David Greig Rattray, 1936–1993. Photo by Andrea Pierotti, 1992.
As a poet, David Rattray graced our pages with halcyon poems so elegant they could charm the winds and the rains: arcane, radical, reverential. As a contributing editor, David was the most generous of writers, palming his choices in beautiful descriptions as if they were birds: He believed people were gems, precious, and he treated them accordingly. He showered us with gifts: endless stones of escapades, homemade myths and prose homages—all of us would-be lovers—all of us recipients of his devotion. It was returned.
As a father and husband, David dedicated a very private love:
Lines written on the back of a map left
unfolded by design (for L.)
See along the horizon above Edmond’s Col
that solitary pair of wings beating?
See the stream slipping
round that single dark brown leaf?
Iron in the water,
Sov-foto at dusk,
trout jumping for gnats
in apple-jelly air that never stays,
the crow soars, dips and oh
clears this icy rill
burning in the gaze
where my life trembles inside yours.
—from ln the Curvature of the Curve, 1993, David Rattray.
As a scholar. Phi Beta Kappa from Dartmouth College with a degree in classics, back to back Fulbright Fellowships to the Sorbonne in advanced classics, a Tower Fellowship to Harvard in comparative literature, translations of Artaud, fluent in Latin, Greek, German, Spanish, Italian and Sanskrit; Associate Editor of the first edition of the American Heritage Dictionary and Editor in Chief of Reader’s Digest General Books… Success with Words, The Magic and Medicine of Plants … David was one of the most eloquent, accomplished and iconoclastic.
David, a black belt in judo, was hearty, exuberant. He kept his heart and his exuberance. As he was dying, David called each of his friends to say goodbye. “This is David.” (The most redolent and commanding of voices, I never mistook which David) “I just wrote the most beautiful poem, the best in my life. Do you know what I’m going to call it?” David never expected me to answer rhetorical questions. I didn’t. “The Debt to Nature. Do you know what that is?” This time I had to, “Yes, David, it’s death.” “Yes, death, and I am going on a journey, an exciting and incredible adventure. And the thing is just, to go, to let go.” “But David,” I said, “If death is nature’s debt than life must be it’s collateral and your life was extraordinary and full and grand; voluptuous, I’d say almost perfect!” David whispered, “Yes, yes it was.” David did live his life as a spirited, fearless adventurer. He had the grace to die that way too, and now, he is, I believe, the most adventuresome of spirits. After our conversation, walking home on crowded streets, I heard the sound of thundering hooves and turned to see two riderless horses gallop past. The kind police use for crowd control. Policeless. Chestnut. They crashed into rush hour traffic. One horse perched on the roof of a red Toyota, a sentinel: The other flipped, roiling on its hood, her legs flailing. We on the street screamed, terrified. And then miraculously, she somersaulted onto the pavement and galloped off toward home. Her sentinel followed, jumping into the night.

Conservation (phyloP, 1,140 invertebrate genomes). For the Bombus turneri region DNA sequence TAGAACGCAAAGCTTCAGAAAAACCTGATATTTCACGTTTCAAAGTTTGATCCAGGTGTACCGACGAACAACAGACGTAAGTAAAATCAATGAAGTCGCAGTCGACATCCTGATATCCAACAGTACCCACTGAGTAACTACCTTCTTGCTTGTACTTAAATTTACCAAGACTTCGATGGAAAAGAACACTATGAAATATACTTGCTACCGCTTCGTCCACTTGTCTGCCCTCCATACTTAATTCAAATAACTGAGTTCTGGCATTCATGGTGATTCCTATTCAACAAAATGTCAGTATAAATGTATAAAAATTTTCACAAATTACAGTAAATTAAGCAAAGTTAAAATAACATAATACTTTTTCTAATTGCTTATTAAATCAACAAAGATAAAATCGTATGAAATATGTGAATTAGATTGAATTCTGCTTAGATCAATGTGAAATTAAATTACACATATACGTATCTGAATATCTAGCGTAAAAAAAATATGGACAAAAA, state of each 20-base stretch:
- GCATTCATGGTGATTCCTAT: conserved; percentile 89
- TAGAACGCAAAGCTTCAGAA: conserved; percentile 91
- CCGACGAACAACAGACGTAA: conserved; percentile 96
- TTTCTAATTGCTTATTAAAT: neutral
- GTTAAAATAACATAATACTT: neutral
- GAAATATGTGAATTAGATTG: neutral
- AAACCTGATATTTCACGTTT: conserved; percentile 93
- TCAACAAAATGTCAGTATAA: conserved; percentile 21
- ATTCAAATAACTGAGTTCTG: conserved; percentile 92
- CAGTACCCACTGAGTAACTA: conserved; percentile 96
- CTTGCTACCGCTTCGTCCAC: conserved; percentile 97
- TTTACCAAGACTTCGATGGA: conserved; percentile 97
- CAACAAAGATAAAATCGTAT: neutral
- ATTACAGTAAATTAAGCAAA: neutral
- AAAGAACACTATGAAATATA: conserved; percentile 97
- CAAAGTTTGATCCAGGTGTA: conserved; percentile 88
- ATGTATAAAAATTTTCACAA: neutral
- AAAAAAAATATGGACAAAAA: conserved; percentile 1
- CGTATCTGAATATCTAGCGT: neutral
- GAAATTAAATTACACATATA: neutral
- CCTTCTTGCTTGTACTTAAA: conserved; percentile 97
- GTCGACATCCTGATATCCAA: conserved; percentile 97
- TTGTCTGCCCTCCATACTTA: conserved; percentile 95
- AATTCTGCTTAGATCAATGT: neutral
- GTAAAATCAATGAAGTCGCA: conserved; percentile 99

—Poetry books by David Rattray include: Opening the Eyelid, 1990; How I Became One off the Invisible, 1992, Semiotexte; A Red-Framed Print of the Summer Palace and to The Consciousness of a Shooting Star, limited editions by Vincent Fitz Gerald Company. His poetry appeared in BOMB, Conjunctions and The World. The Debt to Nature has become In the Curvature of the Curve.